After the long road of trialling different materials to make my skin-safe vinyl it was time to create the designs. Nothing looked especially beautiful until I began applying shapes around the eyes.  I had worked on an (unpublished) editorial project the year before, where I made tattoos and wire designs based on 17th Century calligraphic flourishes and went back to those references for my first design. After about four weeks of experimentation I created my first Face Lace design: Swirlyqueue.

Face Lace is perhaps 30 years too late for those who complained in the 80s but I hope I have given more people the opportunity to wear elaborate makeup designs when they don’t have the time or tools to do so themselves. Of course, it is a huge thrill for me to see other makeup artists, like Marco Antonio, take my original Swirlyqueue design to the next level and create such amazing looks for the editorial in How to Spend It magazine.

By Phyllis Cohen

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The birth of Face Lace http://face-lace.com/the-birth-of-face-lace/ http://face-lace.com/the-birth-of-face-lace/#respond Tue, 16 Feb 2016 19:25:43 +0000 http://face-lace.com.www102.jnb2.host-h.net/?p=6319 Qblog6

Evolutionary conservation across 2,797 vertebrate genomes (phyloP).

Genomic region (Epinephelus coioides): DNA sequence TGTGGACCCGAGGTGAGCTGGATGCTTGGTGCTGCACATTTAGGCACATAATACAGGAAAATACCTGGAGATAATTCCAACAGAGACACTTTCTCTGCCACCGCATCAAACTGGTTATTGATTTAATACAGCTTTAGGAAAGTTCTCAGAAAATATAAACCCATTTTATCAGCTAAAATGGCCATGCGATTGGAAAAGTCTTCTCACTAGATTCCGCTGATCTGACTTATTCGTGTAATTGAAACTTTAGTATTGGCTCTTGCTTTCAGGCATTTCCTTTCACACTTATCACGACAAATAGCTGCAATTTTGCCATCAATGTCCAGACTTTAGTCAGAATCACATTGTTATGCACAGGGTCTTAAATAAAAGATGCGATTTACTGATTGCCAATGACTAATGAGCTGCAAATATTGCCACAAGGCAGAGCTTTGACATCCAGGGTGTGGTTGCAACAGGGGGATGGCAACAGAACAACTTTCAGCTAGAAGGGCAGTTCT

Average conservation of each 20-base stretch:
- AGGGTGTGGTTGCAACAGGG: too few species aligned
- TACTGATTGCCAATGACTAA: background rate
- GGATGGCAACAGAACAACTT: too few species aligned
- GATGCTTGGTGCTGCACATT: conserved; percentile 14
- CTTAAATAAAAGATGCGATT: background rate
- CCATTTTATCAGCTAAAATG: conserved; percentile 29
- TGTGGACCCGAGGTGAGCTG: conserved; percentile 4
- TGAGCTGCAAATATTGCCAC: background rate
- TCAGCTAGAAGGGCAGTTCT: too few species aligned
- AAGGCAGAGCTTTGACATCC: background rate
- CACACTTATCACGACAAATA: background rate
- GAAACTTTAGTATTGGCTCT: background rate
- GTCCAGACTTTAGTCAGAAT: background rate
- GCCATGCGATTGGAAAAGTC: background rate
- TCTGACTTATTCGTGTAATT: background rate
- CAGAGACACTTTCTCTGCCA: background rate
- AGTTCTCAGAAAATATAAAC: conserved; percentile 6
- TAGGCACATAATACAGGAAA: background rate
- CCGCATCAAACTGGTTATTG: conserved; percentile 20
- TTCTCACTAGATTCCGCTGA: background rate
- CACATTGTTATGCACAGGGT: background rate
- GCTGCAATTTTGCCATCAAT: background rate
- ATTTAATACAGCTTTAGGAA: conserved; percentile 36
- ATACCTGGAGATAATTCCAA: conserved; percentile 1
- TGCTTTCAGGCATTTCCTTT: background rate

I was someone who resisted the idea of setting up my own company for decades. I made feeble efforts to collaborate with other people in the beauty business, but that left me at the mercy of their time and effort. Now understanding what is involved I can see why no one jumped at the chance to work together. The more I talked to entrepreneurs the more they encouraged me to do it myself. They all said “you can do this, I promise you.”

What I did when I started Face Lace was a bit bonkers. I created a unique product, clumsily sourced the materials myself and figured out how to manufacture it. The down side of this was that because I had so little technical knowledge it took forever to do research for new materials and the trial and error to figure out the best way to produce new designs can be daunting. 

The up side is that I can produce whatever I like. I can come up with a new design, create a few dozen, see how the market likes it and either make more or stop making it. I have total control over production levels and quality control. I can also get a design as close to perfect as possible, doing tiny tweaks for days. I could never do this as a make-up artist: there were always time constraints. Yes I know that is what retouching is for, but I’m old school. I liked to know my make-up work was nearly perfect.